No Judicial Role in Religious Disputes: Jehovah's Witnesses v Wall.

AuthorBowal, Peter
PositionColumns | Famous Cases


A perennial criticism of the Canadian judiciary is its excessive activism. Many think that the courts have helped fashion Canada into a nanny state and the Supreme Court of Canada is the most interventionist of the nanny courts.

The recent case of Highwood Congregation of Jehovah's Witnesses v Wall deals with whether a court should intervene to settle a grievance between a religious body and its member. This time, the Supreme Court stayed on the sidelines.


Randy Wall was a member of the Jehovah's Witnesses for 34 years. He was shattered that the church had expelled his 15-year-old daughter, and that she was evicted from the family home. He admitted to being drunk twice while under this family stress, and during one of those times he verbally abused his wife. He was also "disfellowshipped" as a result of these behaviours. As in the case of his daughter, the church ordered his family and Witness members to shun him. He feared this would have a serious negative impact on his social life and livelihood as a realtor.

Wall's appeals through three church levels were all unsuccessful. His expulsion was upheld.

Private Activities and Disputes

Consider, for example, if one forms a singing club in the neighbourhood. Disagreements about the list of songs or their order of performance at the upcoming Christmas show are not legal matters and should not be determined by a judge. Likewise, a child should not be able to sue a parent to ensure her favourite foods are packed every day in her school lunch.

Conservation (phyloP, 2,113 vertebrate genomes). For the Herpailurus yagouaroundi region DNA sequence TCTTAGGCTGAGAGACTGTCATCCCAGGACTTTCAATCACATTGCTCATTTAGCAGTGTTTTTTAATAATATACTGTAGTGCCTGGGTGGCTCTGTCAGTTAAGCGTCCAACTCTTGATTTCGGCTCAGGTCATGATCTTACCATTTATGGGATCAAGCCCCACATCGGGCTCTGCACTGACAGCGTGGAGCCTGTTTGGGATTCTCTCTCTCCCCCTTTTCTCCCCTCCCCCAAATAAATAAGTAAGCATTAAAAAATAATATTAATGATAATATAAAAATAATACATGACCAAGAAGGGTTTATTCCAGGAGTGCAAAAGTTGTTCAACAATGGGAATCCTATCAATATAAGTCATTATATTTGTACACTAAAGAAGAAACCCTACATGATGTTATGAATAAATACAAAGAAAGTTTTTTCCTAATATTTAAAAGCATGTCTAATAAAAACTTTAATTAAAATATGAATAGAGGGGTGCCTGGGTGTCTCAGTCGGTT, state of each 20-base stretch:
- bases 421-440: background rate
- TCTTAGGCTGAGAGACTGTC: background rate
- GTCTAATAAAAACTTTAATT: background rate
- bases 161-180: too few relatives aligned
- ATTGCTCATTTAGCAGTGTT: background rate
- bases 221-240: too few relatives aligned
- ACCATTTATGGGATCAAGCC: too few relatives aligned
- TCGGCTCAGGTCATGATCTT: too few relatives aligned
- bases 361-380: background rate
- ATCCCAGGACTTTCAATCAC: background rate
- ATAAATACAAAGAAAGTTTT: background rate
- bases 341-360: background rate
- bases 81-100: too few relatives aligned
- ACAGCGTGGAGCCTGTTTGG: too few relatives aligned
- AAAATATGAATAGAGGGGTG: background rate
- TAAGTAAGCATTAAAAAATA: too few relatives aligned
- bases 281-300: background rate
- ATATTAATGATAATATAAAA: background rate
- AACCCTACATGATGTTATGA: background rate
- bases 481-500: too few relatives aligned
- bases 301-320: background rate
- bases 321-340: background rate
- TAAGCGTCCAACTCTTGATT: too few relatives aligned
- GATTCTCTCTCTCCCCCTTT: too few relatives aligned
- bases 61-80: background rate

Private actors are not subject to judicial review. This is especially true in matters of religion. If people voluntarily join religious groups and agree to beliefs and principles by which they will be governed, it is not open to one of the members to run off to court to get a change in the rules.

This "jurisdiction" is the challenge that faced Wall as he tried to obtain a legal remedy overturning the church's decision. He could argue that the process used by the church was unfair or that the church denied him his property and civil rights. However, the church would say it was a private, religious organization and the courts had no business in its affairs any more than a court could tell Scout troops where to meet. Secular courts have no jurisdiction in the internal operations of religious organizations. Judicial review is only available to challenge public decision-makers acting under legislation.

The "justiciability" of this dispute was...

To continue reading

Request your trial

VLEX uses login cookies to provide you with a better browsing experience. If you click on 'Accept' or continue browsing this site we consider that you accept our cookie policy. ACCEPT